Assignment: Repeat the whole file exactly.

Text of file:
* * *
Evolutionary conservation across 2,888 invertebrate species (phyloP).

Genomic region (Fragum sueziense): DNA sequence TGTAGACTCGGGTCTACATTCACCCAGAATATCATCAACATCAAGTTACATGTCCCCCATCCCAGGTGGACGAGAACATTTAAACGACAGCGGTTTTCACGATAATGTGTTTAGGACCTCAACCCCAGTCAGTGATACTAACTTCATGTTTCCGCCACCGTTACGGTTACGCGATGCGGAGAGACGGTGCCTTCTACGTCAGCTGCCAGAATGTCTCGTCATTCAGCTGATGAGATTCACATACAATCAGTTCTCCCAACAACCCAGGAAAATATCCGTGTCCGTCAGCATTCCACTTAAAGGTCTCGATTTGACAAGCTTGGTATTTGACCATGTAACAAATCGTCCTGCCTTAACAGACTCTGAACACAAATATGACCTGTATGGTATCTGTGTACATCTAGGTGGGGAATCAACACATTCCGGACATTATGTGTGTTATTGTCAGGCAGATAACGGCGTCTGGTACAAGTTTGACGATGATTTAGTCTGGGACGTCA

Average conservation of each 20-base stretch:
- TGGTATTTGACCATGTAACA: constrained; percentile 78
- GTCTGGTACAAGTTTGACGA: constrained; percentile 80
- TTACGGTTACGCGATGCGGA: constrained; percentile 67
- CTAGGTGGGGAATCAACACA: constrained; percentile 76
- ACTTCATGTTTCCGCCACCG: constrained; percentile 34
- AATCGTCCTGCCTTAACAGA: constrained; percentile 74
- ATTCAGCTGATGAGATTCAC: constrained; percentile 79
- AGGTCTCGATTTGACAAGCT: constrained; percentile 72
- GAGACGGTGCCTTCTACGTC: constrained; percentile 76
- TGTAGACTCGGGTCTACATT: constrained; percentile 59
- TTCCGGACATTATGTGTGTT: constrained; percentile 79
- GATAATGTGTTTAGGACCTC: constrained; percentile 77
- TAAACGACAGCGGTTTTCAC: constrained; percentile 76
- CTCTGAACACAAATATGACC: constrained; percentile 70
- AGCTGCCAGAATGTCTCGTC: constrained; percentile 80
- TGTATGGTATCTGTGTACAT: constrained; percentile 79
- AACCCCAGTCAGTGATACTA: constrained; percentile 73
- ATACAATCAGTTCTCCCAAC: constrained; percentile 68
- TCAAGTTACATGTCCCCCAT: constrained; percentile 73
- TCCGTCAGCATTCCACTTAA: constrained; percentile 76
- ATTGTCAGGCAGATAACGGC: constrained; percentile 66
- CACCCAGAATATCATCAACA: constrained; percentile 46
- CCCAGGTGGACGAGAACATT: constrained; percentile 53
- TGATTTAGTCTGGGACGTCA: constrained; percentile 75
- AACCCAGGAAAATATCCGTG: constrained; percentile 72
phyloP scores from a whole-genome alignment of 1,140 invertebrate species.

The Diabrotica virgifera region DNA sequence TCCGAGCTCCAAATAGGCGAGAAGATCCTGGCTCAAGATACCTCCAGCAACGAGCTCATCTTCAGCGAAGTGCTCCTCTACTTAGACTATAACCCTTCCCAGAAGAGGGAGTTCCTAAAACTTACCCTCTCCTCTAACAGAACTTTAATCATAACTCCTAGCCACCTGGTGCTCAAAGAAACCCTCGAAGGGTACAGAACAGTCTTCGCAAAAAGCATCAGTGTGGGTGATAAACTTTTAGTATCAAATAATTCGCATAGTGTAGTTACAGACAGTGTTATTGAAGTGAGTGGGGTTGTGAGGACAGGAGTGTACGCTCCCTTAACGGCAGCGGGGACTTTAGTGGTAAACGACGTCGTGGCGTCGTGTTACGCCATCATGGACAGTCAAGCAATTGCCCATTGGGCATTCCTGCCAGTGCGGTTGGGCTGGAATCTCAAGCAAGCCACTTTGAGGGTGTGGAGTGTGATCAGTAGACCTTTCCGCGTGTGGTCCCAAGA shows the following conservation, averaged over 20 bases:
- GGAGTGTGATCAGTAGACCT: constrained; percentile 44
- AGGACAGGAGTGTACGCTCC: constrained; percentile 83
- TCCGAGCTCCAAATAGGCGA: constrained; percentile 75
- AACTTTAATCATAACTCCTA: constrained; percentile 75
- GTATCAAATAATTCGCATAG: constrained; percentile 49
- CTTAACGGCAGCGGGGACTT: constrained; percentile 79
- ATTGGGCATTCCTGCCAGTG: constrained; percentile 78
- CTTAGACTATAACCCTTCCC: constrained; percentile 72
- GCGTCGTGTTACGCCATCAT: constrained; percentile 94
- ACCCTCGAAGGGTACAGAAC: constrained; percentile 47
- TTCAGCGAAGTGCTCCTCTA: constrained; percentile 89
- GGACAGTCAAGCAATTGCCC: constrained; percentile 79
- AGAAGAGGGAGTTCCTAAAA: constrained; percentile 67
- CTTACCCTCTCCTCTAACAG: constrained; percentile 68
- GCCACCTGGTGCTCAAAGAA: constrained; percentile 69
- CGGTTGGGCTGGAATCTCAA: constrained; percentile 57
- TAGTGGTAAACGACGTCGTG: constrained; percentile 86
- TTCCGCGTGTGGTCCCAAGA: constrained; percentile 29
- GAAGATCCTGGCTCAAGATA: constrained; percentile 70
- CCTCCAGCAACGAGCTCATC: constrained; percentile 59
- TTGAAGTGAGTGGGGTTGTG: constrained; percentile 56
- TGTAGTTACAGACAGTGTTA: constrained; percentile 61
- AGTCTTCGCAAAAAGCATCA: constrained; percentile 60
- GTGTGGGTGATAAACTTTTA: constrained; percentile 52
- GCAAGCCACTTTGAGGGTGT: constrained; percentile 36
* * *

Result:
Evolutionary conservation across 2,888 invertebrate species (phyloP).

Genomic region (Fragum sueziense): DNA sequence TGTAGACTCGGGTCTACATTCACCCAGAATATCATCAACATCAAGTTACATGTCCCCCATCCCAGGTGGACGAGAACATTTAAACGACAGCGGTTTTCACGATAATGTGTTTAGGACCTCAACCCCAGTCAGTGATACTAACTTCATGTTTCCGCCACCGTTACGGTTACGCGATGCGGAGAGACGGTGCCTTCTACGTCAGCTGCCAGAATGTCTCGTCATTCAGCTGATGAGATTCACATACAATCAGTTCTCCCAACAACCCAGGAAAATATCCGTGTCCGTCAGCATTCCACTTAAAGGTCTCGATTTGACAAGCTTGGTATTTGACCATGTAACAAATCGTCCTGCCTTAACAGACTCTGAACACAAATATGACCTGTATGGTATCTGTGTACATCTAGGTGGGGAATCAACACATTCCGGACATTATGTGTGTTATTGTCAGGCAGATAACGGCGTCTGGTACAAGTTTGACGATGATTTAGTCTGGGACGTCA

Average conservation of each 20-base stretch:
- TGGTATTTGACCATGTAACA: constrained; percentile 78
- GTCTGGTACAAGTTTGACGA: constrained; percentile 80
- TTACGGTTACGCGATGCGGA: constrained; percentile 67
- CTAGGTGGGGAATCAACACA: constrained; percentile 76
- ACTTCATGTTTCCGCCACCG: constrained; percentile 34
- AATCGTCCTGCCTTAACAGA: constrained; percentile 74
- ATTCAGCTGATGAGATTCAC: constrained; percentile 79
- AGGTCTCGATTTGACAAGCT: constrained; percentile 72
- GAGACGGTGCCTTCTACGTC: constrained; percentile 76
- TGTAGACTCGGGTCTACATT: constrained; percentile 59
- TTCCGGACATTATGTGTGTT: constrained; percentile 79
- GATAATGTGTTTAGGACCTC: constrained; percentile 77
- TAAACGACAGCGGTTTTCAC: constrained; percentile 76
- CTCTGAACACAAATATGACC: constrained; percentile 70
- AGCTGCCAGAATGTCTCGTC: constrained; percentile 80
- TGTATGGTATCTGTGTACAT: constrained; percentile 79
- AACCCCAGTCAGTGATACTA: constrained; percentile 73
- ATACAATCAGTTCTCCCAAC: constrained; percentile 68
- TCAAGTTACATGTCCCCCAT: constrained; percentile 73
- TCCGTCAGCATTCCACTTAA: constrained; percentile 76
- ATTGTCAGGCAGATAACGGC: constrained; percentile 66
- CACCCAGAATATCATCAACA: constrained; percentile 46
- CCCAGGTGGACGAGAACATT: constrained; percentile 53
- TGATTTAGTCTGGGACGTCA: constrained; percentile 75
- AACCCAGGAAAATATCCGTG: constrained; percentile 72
phyloP scores from a whole-genome alignment of 1,140 invertebrate species.

The Diabrotica virgifera region DNA sequence TCCGAGCTCCAAATAGGCGAGAAGATCCTGGCTCAAGATACCTCCAGCAACGAGCTCATCTTCAGCGAAGTGCTCCTCTACTTAGACTATAACCCTTCCCAGAAGAGGGAGTTCCTAAAACTTACCCTCTCCTCTAACAGAACTTTAATCATAACTCCTAGCCACCTGGTGCTCAAAGAAACCCTCGAAGGGTACAGAACAGTCTTCGCAAAAAGCATCAGTGTGGGTGATAAACTTTTAGTATCAAATAATTCGCATAGTGTAGTTACAGACAGTGTTATTGAAGTGAGTGGGGTTGTGAGGACAGGAGTGTACGCTCCCTTAACGGCAGCGGGGACTTTAGTGGTAAACGACGTCGTGGCGTCGTGTTACGCCATCATGGACAGTCAAGCAATTGCCCATTGGGCATTCCTGCCAGTGCGGTTGGGCTGGAATCTCAAGCAAGCCACTTTGAGGGTGTGGAGTGTGATCAGTAGACCTTTCCGCGTGTGGTCCCAAGA shows the following conservation, averaged over 20 bases:
- GGAGTGTGATCAGTAGACCT: constrained; percentile 44
- AGGACAGGAGTGTACGCTCC: constrained; percentile 83
- TCCGAGCTCCAAATAGGCGA: constrained; percentile 75
- AACTTTAATCATAACTCCTA: constrained; percentile 75
- GTATCAAATAATTCGCATAG: constrained; percentile 49
- CTTAACGGCAGCGGGGACTT: constrained; percentile 79
- ATTGGGCATTCCTGCCAGTG: constrained; percentile 78
- CTTAGACTATAACCCTTCCC: constrained; percentile 72
- GCGTCGTGTTACGCCATCAT: constrained; percentile 94
- ACCCTCGAAGGGTACAGAAC: constrained; percentile 47
- TTCAGCGAAGTGCTCCTCTA: constrained; percentile 89
- GGACAGTCAAGCAATTGCCC: constrained; percentile 79
- AGAAGAGGGAGTTCCTAAAA: constrained; percentile 67
- CTTACCCTCTCCTCTAACAG: constrained; percentile 68
- GCCACCTGGTGCTCAAAGAA: constrained; percentile 69
- CGGTTGGGCTGGAATCTCAA: constrained; percentile 57
- TAGTGGTAAACGACGTCGTG: constrained; percentile 86
- TTCCGCGTGTGGTCCCAAGA: constrained; percentile 29
- GAAGATCCTGGCTCAAGATA: constrained; percentile 70
- CCTCCAGCAACGAGCTCATC: constrained; percentile 59
- TTGAAGTGAGTGGGGTTGTG: constrained; percentile 56
- TGTAGTTACAGACAGTGTTA: constrained; percentile 61
- AGTCTTCGCAAAAAGCATCA: constrained; percentile 60
- GTGTGGGTGATAAACTTTTA: constrained; percentile 52
- GCAAGCCACTTTGAGGGTGT: constrained; percentile 36